Anyone can suffer a brain injury if hit on the head, come into contact with a stationary object, or have their brain hit against the skull, such as when whiplash occurs. Some of the most common reasons why individuals suffer brain injuries are due to automobile accidents, sports-related injuries or fights. The worst part is that many of these brain injuries go untreated or misdiagnosed, especially because it can be hard to pinpoint symptoms in the beginning. Leaving brain injuries untreated can cause further, more severe problems, including depression.
Even after the injury has occurred, it can be difficult to access the brain’s condition and know of future complications the patient may suffer. Generally, medical personnel will look for short-term effects on the overall health and well-being of the patient. However, medical complications may still occur even after the patient believes he or she is recovered, so it is critical to be aware of signs and symptoms of traumatic brain injuries.
Know that not all traumatic brain injuries are classified the same. There are three different types of brain injuries: mild, moderate and severe. These diagnoses are dependent on the severity of the injury as well as the symptoms the patient is experiencing, such as loss of consciousness or affected speech. In fact, it is often mild traumatic brain injuries that can be the hardest to treat, since these injuries have the least symptoms and may be misdiagnosed for something less severe.
If left untreated, there can be serious long-term health effects that range from physical difficulties, as well as emotional and mental issues. One of the first symptoms that people will suffer from is depression. Mood changes and irritability occur and the patient can become frustrated in him or herself, especially during the recovery process. All of these components lead to feelings of depression and sadness, which can continue to have a downward effect on the patient.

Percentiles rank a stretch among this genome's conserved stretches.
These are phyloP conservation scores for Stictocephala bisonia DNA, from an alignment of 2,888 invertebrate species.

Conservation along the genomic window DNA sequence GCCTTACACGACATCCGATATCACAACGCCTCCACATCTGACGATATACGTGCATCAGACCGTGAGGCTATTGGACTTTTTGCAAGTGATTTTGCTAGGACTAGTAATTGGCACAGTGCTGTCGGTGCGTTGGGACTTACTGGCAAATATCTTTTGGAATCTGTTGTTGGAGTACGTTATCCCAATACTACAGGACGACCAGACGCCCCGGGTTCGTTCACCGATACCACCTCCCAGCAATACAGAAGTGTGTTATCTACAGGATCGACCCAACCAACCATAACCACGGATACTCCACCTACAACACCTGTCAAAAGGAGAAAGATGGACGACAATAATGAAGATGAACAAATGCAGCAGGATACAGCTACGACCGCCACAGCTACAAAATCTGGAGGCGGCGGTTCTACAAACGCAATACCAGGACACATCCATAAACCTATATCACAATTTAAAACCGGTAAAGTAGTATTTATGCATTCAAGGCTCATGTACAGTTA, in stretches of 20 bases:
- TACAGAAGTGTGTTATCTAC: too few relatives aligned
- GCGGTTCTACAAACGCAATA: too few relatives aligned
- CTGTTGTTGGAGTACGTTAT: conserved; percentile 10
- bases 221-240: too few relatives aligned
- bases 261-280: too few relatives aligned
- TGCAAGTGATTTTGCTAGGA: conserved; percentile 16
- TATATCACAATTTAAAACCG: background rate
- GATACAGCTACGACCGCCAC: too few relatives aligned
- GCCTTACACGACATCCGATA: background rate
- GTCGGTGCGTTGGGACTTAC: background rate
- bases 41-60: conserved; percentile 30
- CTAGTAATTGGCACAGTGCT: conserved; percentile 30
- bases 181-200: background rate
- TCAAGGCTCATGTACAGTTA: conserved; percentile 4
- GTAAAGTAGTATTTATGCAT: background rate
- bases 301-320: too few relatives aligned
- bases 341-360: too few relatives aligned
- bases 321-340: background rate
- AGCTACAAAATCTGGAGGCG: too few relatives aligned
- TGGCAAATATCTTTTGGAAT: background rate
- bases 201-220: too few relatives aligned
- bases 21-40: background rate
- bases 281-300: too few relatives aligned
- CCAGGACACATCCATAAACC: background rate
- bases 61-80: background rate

Besides depression, patients may suffer from such symptoms as feeling dizzy or lightheaded, being clumsy, forgetful, fatigued or have frequent headaches. More severe symptoms include a loss of vision or hearing, as well as stuttering or having a loss of speech. Patients who have suffered a traumatic brain injury may also notice mental difficulties, such as being easily distracted, having a hard time remembering things or struggling to read or write.
Indeed, no one purposely leaves a traumatic brain injury untreated. Unfortunately, it is hard to diagnose symptoms in the beginning and know what symptoms the patient may suffer. In addition, many of the symptoms associated with traumatic brain injuries can be misdiagnosed for other symptoms.
The best thing to do if you experience a brain injury is to see a doctor on a regular basis and keep a log of any symptoms that occur. If someone is at fault for the misdiagnosis or the injury itself, contact our office to find out if you may be able to recover the cost of treatment and on-going care from the responsible party.